4 Elements of General Negligence in California

Author: Mesriani Law Group
Posted on: March 1, 2021

Negligence is the concept where people are held accountable for their actions. When someone fails to follow a certain standard of conduct and causes harm to someone else, the individual causing harm can legally be held responsible.

In law, there are four (4) key elements required to prove negligence. An element is the necessary piece of a legal claim. To prove negligence, a victim must prove that there is a duty of care, breach of duty, causation (cause in fact), and damages. 

Below are details about each of the key elements:

Duty of Care

The first element to determine negligence is whether or not the person has a legal duty of care. In other words, a duty of care is the responsibility to use reasonable care. In general, a duty of care exists when one party in the relationship should exercise the same level of reasonable care that another individual would in a similar situation.

For example:

A driver has a duty of care when he or she is operating a vehicle to maintain safe driving conditions.

Another example includes a doctor’s responsibility to use reasonable care when operating or performing surgery. 

Breach of Duty 

The second element to prove negligence is to determine if an individual breached this duty. A breach is the act of misconduct.

For example, a driver collides into another car after running a red light. In this case, the breach would be the action of the driver running the red light.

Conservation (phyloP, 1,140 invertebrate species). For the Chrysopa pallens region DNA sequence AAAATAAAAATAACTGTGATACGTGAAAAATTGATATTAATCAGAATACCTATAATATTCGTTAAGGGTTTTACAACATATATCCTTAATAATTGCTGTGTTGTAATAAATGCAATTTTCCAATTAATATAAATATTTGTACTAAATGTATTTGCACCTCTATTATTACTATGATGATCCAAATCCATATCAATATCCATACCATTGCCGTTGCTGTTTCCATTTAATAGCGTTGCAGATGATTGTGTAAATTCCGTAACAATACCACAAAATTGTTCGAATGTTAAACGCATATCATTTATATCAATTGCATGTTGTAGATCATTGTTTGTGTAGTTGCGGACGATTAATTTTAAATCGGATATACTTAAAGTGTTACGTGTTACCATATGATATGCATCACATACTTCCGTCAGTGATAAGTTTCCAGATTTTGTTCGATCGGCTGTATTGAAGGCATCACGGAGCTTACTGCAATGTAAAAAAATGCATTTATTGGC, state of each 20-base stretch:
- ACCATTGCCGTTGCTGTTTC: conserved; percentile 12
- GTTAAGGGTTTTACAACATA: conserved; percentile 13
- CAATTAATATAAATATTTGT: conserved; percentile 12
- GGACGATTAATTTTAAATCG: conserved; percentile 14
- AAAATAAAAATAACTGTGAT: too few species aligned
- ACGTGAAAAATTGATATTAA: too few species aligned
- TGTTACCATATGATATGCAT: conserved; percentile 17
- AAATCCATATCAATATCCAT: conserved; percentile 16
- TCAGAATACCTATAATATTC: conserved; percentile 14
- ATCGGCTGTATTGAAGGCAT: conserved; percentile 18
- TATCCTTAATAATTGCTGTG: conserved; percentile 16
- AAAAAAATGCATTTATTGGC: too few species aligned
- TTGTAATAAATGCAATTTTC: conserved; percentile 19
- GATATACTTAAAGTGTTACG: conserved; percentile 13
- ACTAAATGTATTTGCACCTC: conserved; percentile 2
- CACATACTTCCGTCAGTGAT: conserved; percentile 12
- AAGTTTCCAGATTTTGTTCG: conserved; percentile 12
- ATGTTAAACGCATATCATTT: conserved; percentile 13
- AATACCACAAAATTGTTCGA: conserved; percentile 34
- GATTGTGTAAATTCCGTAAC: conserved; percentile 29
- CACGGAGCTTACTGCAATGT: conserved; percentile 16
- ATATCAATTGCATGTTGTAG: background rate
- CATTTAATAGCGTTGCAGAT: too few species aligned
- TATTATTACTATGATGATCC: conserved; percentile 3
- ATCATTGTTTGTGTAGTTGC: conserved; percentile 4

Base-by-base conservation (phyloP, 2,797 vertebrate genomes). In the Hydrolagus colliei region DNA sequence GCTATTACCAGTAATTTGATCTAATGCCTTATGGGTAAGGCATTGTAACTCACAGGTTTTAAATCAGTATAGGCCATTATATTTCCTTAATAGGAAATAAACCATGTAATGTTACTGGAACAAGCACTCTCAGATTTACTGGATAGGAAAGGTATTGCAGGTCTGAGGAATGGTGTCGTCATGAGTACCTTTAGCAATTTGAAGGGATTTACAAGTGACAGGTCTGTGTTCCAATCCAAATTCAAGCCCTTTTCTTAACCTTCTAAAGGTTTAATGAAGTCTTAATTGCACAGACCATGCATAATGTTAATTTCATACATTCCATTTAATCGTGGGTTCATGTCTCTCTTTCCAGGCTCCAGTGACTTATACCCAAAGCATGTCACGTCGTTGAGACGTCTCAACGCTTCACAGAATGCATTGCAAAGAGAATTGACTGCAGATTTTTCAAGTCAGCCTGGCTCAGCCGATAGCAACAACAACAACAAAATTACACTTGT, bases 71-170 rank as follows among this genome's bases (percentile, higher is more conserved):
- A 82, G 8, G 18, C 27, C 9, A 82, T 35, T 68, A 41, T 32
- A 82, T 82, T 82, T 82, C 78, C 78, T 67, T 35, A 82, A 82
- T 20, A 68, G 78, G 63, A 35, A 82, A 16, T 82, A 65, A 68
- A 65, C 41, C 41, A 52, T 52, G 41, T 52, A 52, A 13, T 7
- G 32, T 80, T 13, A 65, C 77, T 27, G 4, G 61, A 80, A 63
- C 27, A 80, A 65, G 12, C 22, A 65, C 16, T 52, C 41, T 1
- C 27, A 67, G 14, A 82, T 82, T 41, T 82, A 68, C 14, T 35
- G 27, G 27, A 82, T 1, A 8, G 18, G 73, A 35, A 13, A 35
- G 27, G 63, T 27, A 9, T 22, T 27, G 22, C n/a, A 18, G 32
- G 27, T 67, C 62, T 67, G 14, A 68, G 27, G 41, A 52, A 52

A person could be found responsible for breach of duty if an average person would have done something different in a similar situation. In the example above, a responsible person would have stopped at the red light. 

Causation (Cause in Fact)

Causation or cause in fact is the third element of negligence. This element requires a victim to show that the defendant’s breach of duty was the reason (cause) for their injury or loss.

An important consideration is whether the harmful actions of the defendant were foreseeable. If the actions were unforeseeable or an unexpected act of nature, the defendant might not be responsible. 


The fourth and final element of negligence is damages. Damages are the compensation that the victim receives because he or she suffered an injury or loss. Monetary compensation can include lost wages and medical expenses.

For example, a home improvement store displays heavy products on an uneven surface of a top shelf. A customer walks by and the shelf collapse, causing the products to fall onto the customer – causing a serious head injury. As a result, the customer is forced to miss work and collects a massive hospital bill. In this case, the customer could receive damages for lost wages and medical expenses. 

Hire a Los Angeles Injury Attorney

If you suffered injuries as a result of someone else’s negligence, you have the right to claim damages against the party at fault. An experienced personal injury attorney at Mesriani Law Group can help you with your personal injury claims and get you the justice you deserve. Our highly skilled attorneys will fight for you so you can focus on your recovery.